Paul Weinstein, president of Colonial Medical Assisted Devices, a Nashua, N.H. distributor that bills itself as a "fall safety specialized company," says good relationships lead to personal attention. "If a customer has gotten hit with a state inspection, we have hand-delivered products to solve some immediate need. That gets them out of hot water with the state."

Communicating needs

The heart of an amicable, ongoing relationship between a long term care facility and a distributor begins with the facility manager being open about his or her needs with his distributor rep. Making a month's worth of invoices available for reference is a good starting point for discussions.

"Our guys can sort through it pretty quickly," says Oglesby. "From those we can compile a formulary and a plan for consolidating purchases."

"We visit facilities to show them products and to build relationships," says Weinstein. "We problem solve."

Technology has made it possible for distributors to solve problems in ways not possible until recently. Online and fax order forms can be created to simplify ordering. Hand-held computer technology, such as a Palm Pilot, allows customers to scan their inventory and then drop the computer in its cradle. A hot sync sends the order directly to the distributor's computer, and the supplies arrive at the facility the next day.

Online ordering allows for further efficiencies by tracking supplies to individual patients. Not only can the supplies themselves be packaged together and tagged for the patient at the distributor, but bridging the ordering and accounts receivable software means the charges can be added automatically to the patient's account.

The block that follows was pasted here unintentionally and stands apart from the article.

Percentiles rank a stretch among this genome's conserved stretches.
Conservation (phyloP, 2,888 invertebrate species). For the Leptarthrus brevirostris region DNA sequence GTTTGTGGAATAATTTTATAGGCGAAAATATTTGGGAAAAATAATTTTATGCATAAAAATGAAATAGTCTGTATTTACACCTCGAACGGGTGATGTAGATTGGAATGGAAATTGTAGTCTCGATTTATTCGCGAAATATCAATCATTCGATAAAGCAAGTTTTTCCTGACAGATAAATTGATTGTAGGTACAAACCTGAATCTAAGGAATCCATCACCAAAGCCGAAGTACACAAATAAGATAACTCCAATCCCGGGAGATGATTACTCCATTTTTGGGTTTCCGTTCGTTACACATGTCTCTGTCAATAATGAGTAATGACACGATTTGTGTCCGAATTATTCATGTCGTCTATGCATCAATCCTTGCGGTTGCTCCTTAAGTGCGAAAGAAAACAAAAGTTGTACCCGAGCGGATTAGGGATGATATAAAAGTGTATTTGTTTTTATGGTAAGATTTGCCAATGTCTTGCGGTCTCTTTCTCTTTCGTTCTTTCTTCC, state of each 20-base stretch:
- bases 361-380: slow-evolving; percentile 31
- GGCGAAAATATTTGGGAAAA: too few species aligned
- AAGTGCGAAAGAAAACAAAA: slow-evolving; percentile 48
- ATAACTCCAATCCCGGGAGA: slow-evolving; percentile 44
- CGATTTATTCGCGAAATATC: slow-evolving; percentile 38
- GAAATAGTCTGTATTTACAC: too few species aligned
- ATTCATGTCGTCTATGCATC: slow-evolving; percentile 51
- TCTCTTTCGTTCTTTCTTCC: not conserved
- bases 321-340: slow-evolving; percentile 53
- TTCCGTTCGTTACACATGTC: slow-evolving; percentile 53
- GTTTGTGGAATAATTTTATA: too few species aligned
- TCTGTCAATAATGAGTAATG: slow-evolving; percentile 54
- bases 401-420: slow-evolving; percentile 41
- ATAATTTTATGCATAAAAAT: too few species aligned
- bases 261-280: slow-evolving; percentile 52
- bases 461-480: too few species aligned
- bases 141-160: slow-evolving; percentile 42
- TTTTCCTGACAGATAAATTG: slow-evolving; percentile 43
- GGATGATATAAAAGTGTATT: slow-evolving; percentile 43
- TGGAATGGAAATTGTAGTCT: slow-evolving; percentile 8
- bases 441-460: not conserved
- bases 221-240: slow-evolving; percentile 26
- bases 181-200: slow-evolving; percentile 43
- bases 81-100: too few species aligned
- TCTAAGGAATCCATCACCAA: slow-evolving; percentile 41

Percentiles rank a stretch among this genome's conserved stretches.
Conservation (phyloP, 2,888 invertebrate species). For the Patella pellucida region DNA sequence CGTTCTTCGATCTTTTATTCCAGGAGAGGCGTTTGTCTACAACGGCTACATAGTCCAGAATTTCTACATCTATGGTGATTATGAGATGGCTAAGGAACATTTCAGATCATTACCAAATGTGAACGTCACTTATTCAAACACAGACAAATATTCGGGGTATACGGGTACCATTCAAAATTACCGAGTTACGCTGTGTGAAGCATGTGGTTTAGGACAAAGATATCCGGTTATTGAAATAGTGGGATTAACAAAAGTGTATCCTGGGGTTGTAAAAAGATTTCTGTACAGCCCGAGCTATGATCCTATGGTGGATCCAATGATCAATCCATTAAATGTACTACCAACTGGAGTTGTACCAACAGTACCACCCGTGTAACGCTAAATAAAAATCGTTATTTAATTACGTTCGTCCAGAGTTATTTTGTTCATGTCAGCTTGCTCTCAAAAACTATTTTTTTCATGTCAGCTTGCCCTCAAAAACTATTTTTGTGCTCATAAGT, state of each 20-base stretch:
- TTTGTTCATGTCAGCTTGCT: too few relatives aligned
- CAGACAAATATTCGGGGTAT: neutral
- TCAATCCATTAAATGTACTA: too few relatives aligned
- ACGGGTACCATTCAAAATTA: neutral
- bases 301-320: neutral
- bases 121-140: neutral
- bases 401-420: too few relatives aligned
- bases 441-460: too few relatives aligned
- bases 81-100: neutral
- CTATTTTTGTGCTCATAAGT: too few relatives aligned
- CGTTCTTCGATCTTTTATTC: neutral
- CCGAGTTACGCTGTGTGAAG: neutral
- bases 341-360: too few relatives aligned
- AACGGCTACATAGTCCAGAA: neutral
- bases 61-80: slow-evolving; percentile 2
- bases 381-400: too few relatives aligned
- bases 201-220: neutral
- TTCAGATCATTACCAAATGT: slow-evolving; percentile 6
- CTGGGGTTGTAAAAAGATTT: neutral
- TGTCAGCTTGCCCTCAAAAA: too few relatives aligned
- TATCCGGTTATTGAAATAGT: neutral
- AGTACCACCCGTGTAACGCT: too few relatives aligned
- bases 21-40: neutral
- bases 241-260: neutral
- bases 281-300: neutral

"The nursing home industry is adapting quickly to electronics," says Oglesby. "Sixty-five percent of our business comes in electronically now. When that's an automated procedure, you're looking at lowering your procurement costs."

Oglesby adds that the larger the chain, the more sophisticated they are in their purchasing--despite using only a single vendor. "As you move down to mom-and-pop facilities," he says, "you don't see that discipline."

Single facilities can also recognize significant savings through a continuing relationship, even if they aren't ordering in the bulk that will merit a manufacturer's discount. Consolidation programs offered by distributors can bring competitive pricing even to small clients. Plus, there's the time savings in not having to deal with multiple companies--a major factor when the procurement manager may have two other titles as well.

Demand and supply

The best facility-distributor relationships are a partnership, Harris says. "Customers need us and we need them."

Oglesby agrees. Distributors "are service organizations. But we sell organization secondarily."

Recently, Oglesby received a call from the procurement manager of a 55-facility chain. The manager had been ordering housekeeping supplies from six to 10 vendors and decided the flood of purchase orders, invoices and checks was no longer worth the effort. "Within 48 hours," says Oglesby, "we had put together a complete formulary for him.

"And I would be surprised if our competitors wouldn't have reacted in the same manner."
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Title Annotation:Operations
Author:Clark, Thomas
Publication:Contemporary Long Term Care
Geographic Code:1USA
Date:Sep 1, 2003